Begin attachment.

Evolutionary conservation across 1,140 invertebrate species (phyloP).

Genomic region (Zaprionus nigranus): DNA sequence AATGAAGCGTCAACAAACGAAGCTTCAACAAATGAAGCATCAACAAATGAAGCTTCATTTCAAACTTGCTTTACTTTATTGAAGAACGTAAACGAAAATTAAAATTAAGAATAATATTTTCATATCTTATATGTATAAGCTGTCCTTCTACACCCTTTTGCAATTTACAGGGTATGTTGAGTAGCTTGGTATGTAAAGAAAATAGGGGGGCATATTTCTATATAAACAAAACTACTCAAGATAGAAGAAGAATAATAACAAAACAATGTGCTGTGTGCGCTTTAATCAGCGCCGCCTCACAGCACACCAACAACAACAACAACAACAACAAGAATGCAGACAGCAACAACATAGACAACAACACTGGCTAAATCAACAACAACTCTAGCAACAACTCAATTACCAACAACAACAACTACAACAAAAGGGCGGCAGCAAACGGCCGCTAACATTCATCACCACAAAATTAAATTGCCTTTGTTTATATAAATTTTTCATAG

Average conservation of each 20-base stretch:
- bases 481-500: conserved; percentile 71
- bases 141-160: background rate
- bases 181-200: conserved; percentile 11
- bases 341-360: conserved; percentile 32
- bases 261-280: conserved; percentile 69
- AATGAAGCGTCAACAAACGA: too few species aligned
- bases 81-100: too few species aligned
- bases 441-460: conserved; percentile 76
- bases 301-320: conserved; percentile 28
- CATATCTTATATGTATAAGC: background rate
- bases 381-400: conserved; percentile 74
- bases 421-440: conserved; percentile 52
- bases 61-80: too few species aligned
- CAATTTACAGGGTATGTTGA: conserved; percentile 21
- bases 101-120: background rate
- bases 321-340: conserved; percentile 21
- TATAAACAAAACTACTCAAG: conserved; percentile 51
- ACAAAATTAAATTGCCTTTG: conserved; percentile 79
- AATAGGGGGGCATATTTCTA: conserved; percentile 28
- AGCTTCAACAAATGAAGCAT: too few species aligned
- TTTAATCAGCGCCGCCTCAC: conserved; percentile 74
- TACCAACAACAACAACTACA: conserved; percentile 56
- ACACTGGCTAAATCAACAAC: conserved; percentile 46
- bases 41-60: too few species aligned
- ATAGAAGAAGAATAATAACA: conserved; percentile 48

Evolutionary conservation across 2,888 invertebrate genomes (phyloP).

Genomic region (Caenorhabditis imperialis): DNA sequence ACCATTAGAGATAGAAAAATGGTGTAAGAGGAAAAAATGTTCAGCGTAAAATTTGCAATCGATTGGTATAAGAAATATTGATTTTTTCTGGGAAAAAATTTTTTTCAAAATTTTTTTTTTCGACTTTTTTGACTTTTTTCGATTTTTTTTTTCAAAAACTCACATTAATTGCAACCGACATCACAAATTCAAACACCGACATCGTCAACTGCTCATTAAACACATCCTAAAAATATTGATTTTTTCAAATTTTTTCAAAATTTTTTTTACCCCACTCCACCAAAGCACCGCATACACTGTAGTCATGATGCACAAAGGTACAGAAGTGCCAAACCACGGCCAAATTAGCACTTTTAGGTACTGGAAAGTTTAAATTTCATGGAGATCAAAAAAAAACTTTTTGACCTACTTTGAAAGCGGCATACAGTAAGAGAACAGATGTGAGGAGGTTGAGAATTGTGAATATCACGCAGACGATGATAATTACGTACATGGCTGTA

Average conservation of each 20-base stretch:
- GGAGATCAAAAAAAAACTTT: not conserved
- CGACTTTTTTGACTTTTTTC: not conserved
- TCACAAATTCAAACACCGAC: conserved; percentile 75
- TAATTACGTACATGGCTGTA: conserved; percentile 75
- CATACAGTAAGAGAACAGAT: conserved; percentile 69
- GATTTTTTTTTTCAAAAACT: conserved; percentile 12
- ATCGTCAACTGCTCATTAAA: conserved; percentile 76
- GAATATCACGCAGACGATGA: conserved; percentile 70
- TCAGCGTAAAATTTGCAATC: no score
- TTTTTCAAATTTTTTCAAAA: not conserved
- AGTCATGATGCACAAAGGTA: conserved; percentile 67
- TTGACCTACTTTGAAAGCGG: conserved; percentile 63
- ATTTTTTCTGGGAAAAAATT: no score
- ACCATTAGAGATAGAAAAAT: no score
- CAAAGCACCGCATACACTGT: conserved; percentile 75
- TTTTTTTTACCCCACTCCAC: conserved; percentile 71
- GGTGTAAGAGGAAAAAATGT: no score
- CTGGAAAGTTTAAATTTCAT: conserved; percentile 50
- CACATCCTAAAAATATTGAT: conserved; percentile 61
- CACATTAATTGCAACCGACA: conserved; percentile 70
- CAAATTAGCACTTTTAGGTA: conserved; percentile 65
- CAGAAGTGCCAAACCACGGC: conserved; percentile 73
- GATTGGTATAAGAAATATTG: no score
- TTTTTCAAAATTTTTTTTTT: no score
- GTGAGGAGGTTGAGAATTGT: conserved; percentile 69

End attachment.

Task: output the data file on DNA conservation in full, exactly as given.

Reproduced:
Evolutionary conservation across 1,140 invertebrate species (phyloP).

Genomic region (Zaprionus nigranus): DNA sequence AATGAAGCGTCAACAAACGAAGCTTCAACAAATGAAGCATCAACAAATGAAGCTTCATTTCAAACTTGCTTTACTTTATTGAAGAACGTAAACGAAAATTAAAATTAAGAATAATATTTTCATATCTTATATGTATAAGCTGTCCTTCTACACCCTTTTGCAATTTACAGGGTATGTTGAGTAGCTTGGTATGTAAAGAAAATAGGGGGGCATATTTCTATATAAACAAAACTACTCAAGATAGAAGAAGAATAATAACAAAACAATGTGCTGTGTGCGCTTTAATCAGCGCCGCCTCACAGCACACCAACAACAACAACAACAACAACAAGAATGCAGACAGCAACAACATAGACAACAACACTGGCTAAATCAACAACAACTCTAGCAACAACTCAATTACCAACAACAACAACTACAACAAAAGGGCGGCAGCAAACGGCCGCTAACATTCATCACCACAAAATTAAATTGCCTTTGTTTATATAAATTTTTCATAG

Average conservation of each 20-base stretch:
- bases 481-500: conserved; percentile 71
- bases 141-160: background rate
- bases 181-200: conserved; percentile 11
- bases 341-360: conserved; percentile 32
- bases 261-280: conserved; percentile 69
- AATGAAGCGTCAACAAACGA: too few species aligned
- bases 81-100: too few species aligned
- bases 441-460: conserved; percentile 76
- bases 301-320: conserved; percentile 28
- CATATCTTATATGTATAAGC: background rate
- bases 381-400: conserved; percentile 74
- bases 421-440: conserved; percentile 52
- bases 61-80: too few species aligned
- CAATTTACAGGGTATGTTGA: conserved; percentile 21
- bases 101-120: background rate
- bases 321-340: conserved; percentile 21
- TATAAACAAAACTACTCAAG: conserved; percentile 51
- ACAAAATTAAATTGCCTTTG: conserved; percentile 79
- AATAGGGGGGCATATTTCTA: conserved; percentile 28
- AGCTTCAACAAATGAAGCAT: too few species aligned
- TTTAATCAGCGCCGCCTCAC: conserved; percentile 74
- TACCAACAACAACAACTACA: conserved; percentile 56
- ACACTGGCTAAATCAACAAC: conserved; percentile 46
- bases 41-60: too few species aligned
- ATAGAAGAAGAATAATAACA: conserved; percentile 48

Evolutionary conservation across 2,888 invertebrate genomes (phyloP).

Genomic region (Caenorhabditis imperialis): DNA sequence ACCATTAGAGATAGAAAAATGGTGTAAGAGGAAAAAATGTTCAGCGTAAAATTTGCAATCGATTGGTATAAGAAATATTGATTTTTTCTGGGAAAAAATTTTTTTCAAAATTTTTTTTTTCGACTTTTTTGACTTTTTTCGATTTTTTTTTTCAAAAACTCACATTAATTGCAACCGACATCACAAATTCAAACACCGACATCGTCAACTGCTCATTAAACACATCCTAAAAATATTGATTTTTTCAAATTTTTTCAAAATTTTTTTTACCCCACTCCACCAAAGCACCGCATACACTGTAGTCATGATGCACAAAGGTACAGAAGTGCCAAACCACGGCCAAATTAGCACTTTTAGGTACTGGAAAGTTTAAATTTCATGGAGATCAAAAAAAAACTTTTTGACCTACTTTGAAAGCGGCATACAGTAAGAGAACAGATGTGAGGAGGTTGAGAATTGTGAATATCACGCAGACGATGATAATTACGTACATGGCTGTA

Average conservation of each 20-base stretch:
- GGAGATCAAAAAAAAACTTT: not conserved
- CGACTTTTTTGACTTTTTTC: not conserved
- TCACAAATTCAAACACCGAC: conserved; percentile 75
- TAATTACGTACATGGCTGTA: conserved; percentile 75
- CATACAGTAAGAGAACAGAT: conserved; percentile 69
- GATTTTTTTTTTCAAAAACT: conserved; percentile 12
- ATCGTCAACTGCTCATTAAA: conserved; percentile 76
- GAATATCACGCAGACGATGA: conserved; percentile 70
- TCAGCGTAAAATTTGCAATC: no score
- TTTTTCAAATTTTTTCAAAA: not conserved
- AGTCATGATGCACAAAGGTA: conserved; percentile 67
- TTGACCTACTTTGAAAGCGG: conserved; percentile 63
- ATTTTTTCTGGGAAAAAATT: no score
- ACCATTAGAGATAGAAAAAT: no score
- CAAAGCACCGCATACACTGT: conserved; percentile 75
- TTTTTTTTACCCCACTCCAC: conserved; percentile 71
- GGTGTAAGAGGAAAAAATGT: no score
- CTGGAAAGTTTAAATTTCAT: conserved; percentile 50
- CACATCCTAAAAATATTGAT: conserved; percentile 61
- CACATTAATTGCAACCGACA: conserved; percentile 70
- CAAATTAGCACTTTTAGGTA: conserved; percentile 65
- CAGAAGTGCCAAACCACGGC: conserved; percentile 73
- GATTGGTATAAGAAATATTG: no score
- TTTTTCAAAATTTTTTTTTT: no score
- GTGAGGAGGTTGAGAATTGT: conserved; percentile 69